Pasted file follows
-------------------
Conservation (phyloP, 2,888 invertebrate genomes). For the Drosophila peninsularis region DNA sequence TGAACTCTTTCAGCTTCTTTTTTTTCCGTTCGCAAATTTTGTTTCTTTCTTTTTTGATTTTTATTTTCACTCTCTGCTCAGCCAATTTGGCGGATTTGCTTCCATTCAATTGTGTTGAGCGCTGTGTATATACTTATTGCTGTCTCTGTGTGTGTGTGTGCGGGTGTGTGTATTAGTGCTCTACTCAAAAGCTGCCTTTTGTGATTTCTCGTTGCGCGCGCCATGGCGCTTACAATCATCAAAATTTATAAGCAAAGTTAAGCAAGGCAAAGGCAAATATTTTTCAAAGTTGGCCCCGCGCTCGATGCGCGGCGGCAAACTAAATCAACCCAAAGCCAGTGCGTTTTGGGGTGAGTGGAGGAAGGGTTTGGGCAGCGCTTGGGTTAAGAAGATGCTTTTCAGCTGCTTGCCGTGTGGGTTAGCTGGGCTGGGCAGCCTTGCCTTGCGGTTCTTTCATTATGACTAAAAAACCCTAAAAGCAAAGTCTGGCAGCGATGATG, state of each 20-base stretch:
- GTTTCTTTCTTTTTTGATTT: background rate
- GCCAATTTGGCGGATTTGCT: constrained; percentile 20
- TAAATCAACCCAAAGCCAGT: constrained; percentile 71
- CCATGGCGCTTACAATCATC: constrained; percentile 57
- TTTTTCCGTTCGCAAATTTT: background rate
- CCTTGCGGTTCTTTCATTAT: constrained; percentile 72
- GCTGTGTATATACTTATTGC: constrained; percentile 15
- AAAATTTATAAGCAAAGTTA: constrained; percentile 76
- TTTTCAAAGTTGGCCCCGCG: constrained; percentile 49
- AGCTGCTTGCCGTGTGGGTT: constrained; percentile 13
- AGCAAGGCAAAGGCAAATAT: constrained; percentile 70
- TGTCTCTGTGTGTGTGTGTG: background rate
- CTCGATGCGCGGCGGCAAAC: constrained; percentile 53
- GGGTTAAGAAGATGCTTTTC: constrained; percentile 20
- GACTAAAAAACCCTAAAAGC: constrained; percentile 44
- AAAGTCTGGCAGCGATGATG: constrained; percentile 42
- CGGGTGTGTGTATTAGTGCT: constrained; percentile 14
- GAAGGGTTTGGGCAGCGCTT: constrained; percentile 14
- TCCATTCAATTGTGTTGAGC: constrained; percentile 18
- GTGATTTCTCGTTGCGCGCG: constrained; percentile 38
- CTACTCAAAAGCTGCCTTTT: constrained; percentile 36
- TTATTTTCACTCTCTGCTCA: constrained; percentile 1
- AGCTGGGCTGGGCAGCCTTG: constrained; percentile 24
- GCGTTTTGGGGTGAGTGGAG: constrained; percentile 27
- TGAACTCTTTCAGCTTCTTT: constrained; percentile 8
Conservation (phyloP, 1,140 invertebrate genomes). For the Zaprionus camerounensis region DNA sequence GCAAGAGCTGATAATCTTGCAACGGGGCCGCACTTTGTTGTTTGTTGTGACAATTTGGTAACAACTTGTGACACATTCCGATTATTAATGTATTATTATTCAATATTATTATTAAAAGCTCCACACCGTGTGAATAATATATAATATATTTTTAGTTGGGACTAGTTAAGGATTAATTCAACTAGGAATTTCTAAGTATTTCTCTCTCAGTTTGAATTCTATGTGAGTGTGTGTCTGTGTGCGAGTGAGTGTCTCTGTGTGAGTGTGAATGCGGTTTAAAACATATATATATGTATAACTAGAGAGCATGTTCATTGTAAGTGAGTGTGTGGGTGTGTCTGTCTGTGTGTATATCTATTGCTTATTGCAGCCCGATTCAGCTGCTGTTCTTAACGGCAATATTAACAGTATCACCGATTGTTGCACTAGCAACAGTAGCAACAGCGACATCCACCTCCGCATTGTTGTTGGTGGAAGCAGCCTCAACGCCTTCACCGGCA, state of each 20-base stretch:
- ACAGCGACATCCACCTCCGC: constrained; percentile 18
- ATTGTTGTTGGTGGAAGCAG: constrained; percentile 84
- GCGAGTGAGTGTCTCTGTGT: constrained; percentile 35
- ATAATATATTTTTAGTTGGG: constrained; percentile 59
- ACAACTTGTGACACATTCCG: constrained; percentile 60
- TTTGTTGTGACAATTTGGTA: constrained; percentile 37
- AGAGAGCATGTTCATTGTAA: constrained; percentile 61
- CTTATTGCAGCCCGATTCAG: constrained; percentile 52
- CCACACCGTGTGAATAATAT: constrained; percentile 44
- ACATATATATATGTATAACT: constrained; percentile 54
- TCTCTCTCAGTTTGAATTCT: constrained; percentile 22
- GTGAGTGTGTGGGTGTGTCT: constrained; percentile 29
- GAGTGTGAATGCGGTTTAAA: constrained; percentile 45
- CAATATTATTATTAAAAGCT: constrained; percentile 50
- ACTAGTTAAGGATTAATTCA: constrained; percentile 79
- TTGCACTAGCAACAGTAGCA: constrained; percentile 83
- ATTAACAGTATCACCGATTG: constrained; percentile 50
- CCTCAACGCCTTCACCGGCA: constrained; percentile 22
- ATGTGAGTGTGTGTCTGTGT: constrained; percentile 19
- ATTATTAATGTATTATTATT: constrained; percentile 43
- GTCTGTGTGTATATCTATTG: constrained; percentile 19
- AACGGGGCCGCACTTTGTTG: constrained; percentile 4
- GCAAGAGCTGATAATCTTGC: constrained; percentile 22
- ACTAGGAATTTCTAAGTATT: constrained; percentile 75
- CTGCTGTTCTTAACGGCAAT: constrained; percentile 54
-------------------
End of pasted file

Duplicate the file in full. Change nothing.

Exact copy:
Conservation (phyloP, 2,888 invertebrate genomes). For the Drosophila peninsularis region DNA sequence TGAACTCTTTCAGCTTCTTTTTTTTCCGTTCGCAAATTTTGTTTCTTTCTTTTTTGATTTTTATTTTCACTCTCTGCTCAGCCAATTTGGCGGATTTGCTTCCATTCAATTGTGTTGAGCGCTGTGTATATACTTATTGCTGTCTCTGTGTGTGTGTGTGCGGGTGTGTGTATTAGTGCTCTACTCAAAAGCTGCCTTTTGTGATTTCTCGTTGCGCGCGCCATGGCGCTTACAATCATCAAAATTTATAAGCAAAGTTAAGCAAGGCAAAGGCAAATATTTTTCAAAGTTGGCCCCGCGCTCGATGCGCGGCGGCAAACTAAATCAACCCAAAGCCAGTGCGTTTTGGGGTGAGTGGAGGAAGGGTTTGGGCAGCGCTTGGGTTAAGAAGATGCTTTTCAGCTGCTTGCCGTGTGGGTTAGCTGGGCTGGGCAGCCTTGCCTTGCGGTTCTTTCATTATGACTAAAAAACCCTAAAAGCAAAGTCTGGCAGCGATGATG, state of each 20-base stretch:
- GTTTCTTTCTTTTTTGATTT: background rate
- GCCAATTTGGCGGATTTGCT: constrained; percentile 20
- TAAATCAACCCAAAGCCAGT: constrained; percentile 71
- CCATGGCGCTTACAATCATC: constrained; percentile 57
- TTTTTCCGTTCGCAAATTTT: background rate
- CCTTGCGGTTCTTTCATTAT: constrained; percentile 72
- GCTGTGTATATACTTATTGC: constrained; percentile 15
- AAAATTTATAAGCAAAGTTA: constrained; percentile 76
- TTTTCAAAGTTGGCCCCGCG: constrained; percentile 49
- AGCTGCTTGCCGTGTGGGTT: constrained; percentile 13
- AGCAAGGCAAAGGCAAATAT: constrained; percentile 70
- TGTCTCTGTGTGTGTGTGTG: background rate
- CTCGATGCGCGGCGGCAAAC: constrained; percentile 53
- GGGTTAAGAAGATGCTTTTC: constrained; percentile 20
- GACTAAAAAACCCTAAAAGC: constrained; percentile 44
- AAAGTCTGGCAGCGATGATG: constrained; percentile 42
- CGGGTGTGTGTATTAGTGCT: constrained; percentile 14
- GAAGGGTTTGGGCAGCGCTT: constrained; percentile 14
- TCCATTCAATTGTGTTGAGC: constrained; percentile 18
- GTGATTTCTCGTTGCGCGCG: constrained; percentile 38
- CTACTCAAAAGCTGCCTTTT: constrained; percentile 36
- TTATTTTCACTCTCTGCTCA: constrained; percentile 1
- AGCTGGGCTGGGCAGCCTTG: constrained; percentile 24
- GCGTTTTGGGGTGAGTGGAG: constrained; percentile 27
- TGAACTCTTTCAGCTTCTTT: constrained; percentile 8
Conservation (phyloP, 1,140 invertebrate genomes). For the Zaprionus camerounensis region DNA sequence GCAAGAGCTGATAATCTTGCAACGGGGCCGCACTTTGTTGTTTGTTGTGACAATTTGGTAACAACTTGTGACACATTCCGATTATTAATGTATTATTATTCAATATTATTATTAAAAGCTCCACACCGTGTGAATAATATATAATATATTTTTAGTTGGGACTAGTTAAGGATTAATTCAACTAGGAATTTCTAAGTATTTCTCTCTCAGTTTGAATTCTATGTGAGTGTGTGTCTGTGTGCGAGTGAGTGTCTCTGTGTGAGTGTGAATGCGGTTTAAAACATATATATATGTATAACTAGAGAGCATGTTCATTGTAAGTGAGTGTGTGGGTGTGTCTGTCTGTGTGTATATCTATTGCTTATTGCAGCCCGATTCAGCTGCTGTTCTTAACGGCAATATTAACAGTATCACCGATTGTTGCACTAGCAACAGTAGCAACAGCGACATCCACCTCCGCATTGTTGTTGGTGGAAGCAGCCTCAACGCCTTCACCGGCA, state of each 20-base stretch:
- ACAGCGACATCCACCTCCGC: constrained; percentile 18
- ATTGTTGTTGGTGGAAGCAG: constrained; percentile 84
- GCGAGTGAGTGTCTCTGTGT: constrained; percentile 35
- ATAATATATTTTTAGTTGGG: constrained; percentile 59
- ACAACTTGTGACACATTCCG: constrained; percentile 60
- TTTGTTGTGACAATTTGGTA: constrained; percentile 37
- AGAGAGCATGTTCATTGTAA: constrained; percentile 61
- CTTATTGCAGCCCGATTCAG: constrained; percentile 52
- CCACACCGTGTGAATAATAT: constrained; percentile 44
- ACATATATATATGTATAACT: constrained; percentile 54
- TCTCTCTCAGTTTGAATTCT: constrained; percentile 22
- GTGAGTGTGTGGGTGTGTCT: constrained; percentile 29
- GAGTGTGAATGCGGTTTAAA: constrained; percentile 45
- CAATATTATTATTAAAAGCT: constrained; percentile 50
- ACTAGTTAAGGATTAATTCA: constrained; percentile 79
- TTGCACTAGCAACAGTAGCA: constrained; percentile 83
- ATTAACAGTATCACCGATTG: constrained; percentile 50
- CCTCAACGCCTTCACCGGCA: constrained; percentile 22
- ATGTGAGTGTGTGTCTGTGT: constrained; percentile 19
- ATTATTAATGTATTATTATT: constrained; percentile 43
- GTCTGTGTGTATATCTATTG: constrained; percentile 19
- AACGGGGCCGCACTTTGTTG: constrained; percentile 4
- GCAAGAGCTGATAATCTTGC: constrained; percentile 22
- ACTAGGAATTTCTAAGTATT: constrained; percentile 75
- CTGCTGTTCTTAACGGCAAT: constrained; percentile 54